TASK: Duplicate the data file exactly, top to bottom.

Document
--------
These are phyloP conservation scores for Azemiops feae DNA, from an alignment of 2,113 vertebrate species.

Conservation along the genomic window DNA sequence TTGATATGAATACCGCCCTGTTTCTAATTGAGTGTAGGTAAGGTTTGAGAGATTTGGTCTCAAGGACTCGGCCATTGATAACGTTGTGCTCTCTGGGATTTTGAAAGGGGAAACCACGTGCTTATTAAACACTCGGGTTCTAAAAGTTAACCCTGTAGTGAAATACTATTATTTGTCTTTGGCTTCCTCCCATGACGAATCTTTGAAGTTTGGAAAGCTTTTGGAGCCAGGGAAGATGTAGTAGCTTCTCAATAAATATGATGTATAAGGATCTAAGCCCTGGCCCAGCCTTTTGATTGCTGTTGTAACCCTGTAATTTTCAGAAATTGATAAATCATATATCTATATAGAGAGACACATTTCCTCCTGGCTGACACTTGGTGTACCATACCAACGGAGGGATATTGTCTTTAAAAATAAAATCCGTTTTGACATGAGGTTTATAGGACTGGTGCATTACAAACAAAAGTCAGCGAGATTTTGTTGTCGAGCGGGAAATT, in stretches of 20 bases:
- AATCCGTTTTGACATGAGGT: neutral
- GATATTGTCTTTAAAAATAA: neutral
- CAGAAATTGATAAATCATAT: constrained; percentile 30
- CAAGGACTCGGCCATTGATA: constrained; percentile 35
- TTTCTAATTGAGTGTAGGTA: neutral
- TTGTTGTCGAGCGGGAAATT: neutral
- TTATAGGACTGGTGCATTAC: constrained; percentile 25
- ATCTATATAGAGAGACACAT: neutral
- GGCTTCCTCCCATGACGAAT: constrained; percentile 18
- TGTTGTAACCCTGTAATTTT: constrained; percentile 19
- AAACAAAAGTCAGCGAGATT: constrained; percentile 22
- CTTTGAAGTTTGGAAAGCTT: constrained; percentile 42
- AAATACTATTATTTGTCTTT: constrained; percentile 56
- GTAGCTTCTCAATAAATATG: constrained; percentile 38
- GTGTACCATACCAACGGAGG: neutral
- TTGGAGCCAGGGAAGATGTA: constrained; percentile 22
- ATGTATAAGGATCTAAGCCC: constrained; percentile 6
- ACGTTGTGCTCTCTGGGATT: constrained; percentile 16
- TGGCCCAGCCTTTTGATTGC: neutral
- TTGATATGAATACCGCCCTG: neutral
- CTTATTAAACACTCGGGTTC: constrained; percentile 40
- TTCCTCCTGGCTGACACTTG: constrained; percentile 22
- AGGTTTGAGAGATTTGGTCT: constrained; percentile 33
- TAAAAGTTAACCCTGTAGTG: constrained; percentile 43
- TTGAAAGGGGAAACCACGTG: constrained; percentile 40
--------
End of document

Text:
These are phyloP conservation scores for Azemiops feae DNA, from an alignment of 2,113 vertebrate species.

Conservation along the genomic window DNA sequence TTGATATGAATACCGCCCTGTTTCTAATTGAGTGTAGGTAAGGTTTGAGAGATTTGGTCTCAAGGACTCGGCCATTGATAACGTTGTGCTCTCTGGGATTTTGAAAGGGGAAACCACGTGCTTATTAAACACTCGGGTTCTAAAAGTTAACCCTGTAGTGAAATACTATTATTTGTCTTTGGCTTCCTCCCATGACGAATCTTTGAAGTTTGGAAAGCTTTTGGAGCCAGGGAAGATGTAGTAGCTTCTCAATAAATATGATGTATAAGGATCTAAGCCCTGGCCCAGCCTTTTGATTGCTGTTGTAACCCTGTAATTTTCAGAAATTGATAAATCATATATCTATATAGAGAGACACATTTCCTCCTGGCTGACACTTGGTGTACCATACCAACGGAGGGATATTGTCTTTAAAAATAAAATCCGTTTTGACATGAGGTTTATAGGACTGGTGCATTACAAACAAAAGTCAGCGAGATTTTGTTGTCGAGCGGGAAATT, in stretches of 20 bases:
- AATCCGTTTTGACATGAGGT: neutral
- GATATTGTCTTTAAAAATAA: neutral
- CAGAAATTGATAAATCATAT: constrained; percentile 30
- CAAGGACTCGGCCATTGATA: constrained; percentile 35
- TTTCTAATTGAGTGTAGGTA: neutral
- TTGTTGTCGAGCGGGAAATT: neutral
- TTATAGGACTGGTGCATTAC: constrained; percentile 25
- ATCTATATAGAGAGACACAT: neutral
- GGCTTCCTCCCATGACGAAT: constrained; percentile 18
- TGTTGTAACCCTGTAATTTT: constrained; percentile 19
- AAACAAAAGTCAGCGAGATT: constrained; percentile 22
- CTTTGAAGTTTGGAAAGCTT: constrained; percentile 42
- AAATACTATTATTTGTCTTT: constrained; percentile 56
- GTAGCTTCTCAATAAATATG: constrained; percentile 38
- GTGTACCATACCAACGGAGG: neutral
- TTGGAGCCAGGGAAGATGTA: constrained; percentile 22
- ATGTATAAGGATCTAAGCCC: constrained; percentile 6
- ACGTTGTGCTCTCTGGGATT: constrained; percentile 16
- TGGCCCAGCCTTTTGATTGC: neutral
- TTGATATGAATACCGCCCTG: neutral
- CTTATTAAACACTCGGGTTC: constrained; percentile 40
- TTCCTCCTGGCTGACACTTG: constrained; percentile 22
- AGGTTTGAGAGATTTGGTCT: constrained; percentile 33
- TAAAAGTTAACCCTGTAGTG: constrained; percentile 43
- TTGAAAGGGGAAACCACGTG: constrained; percentile 40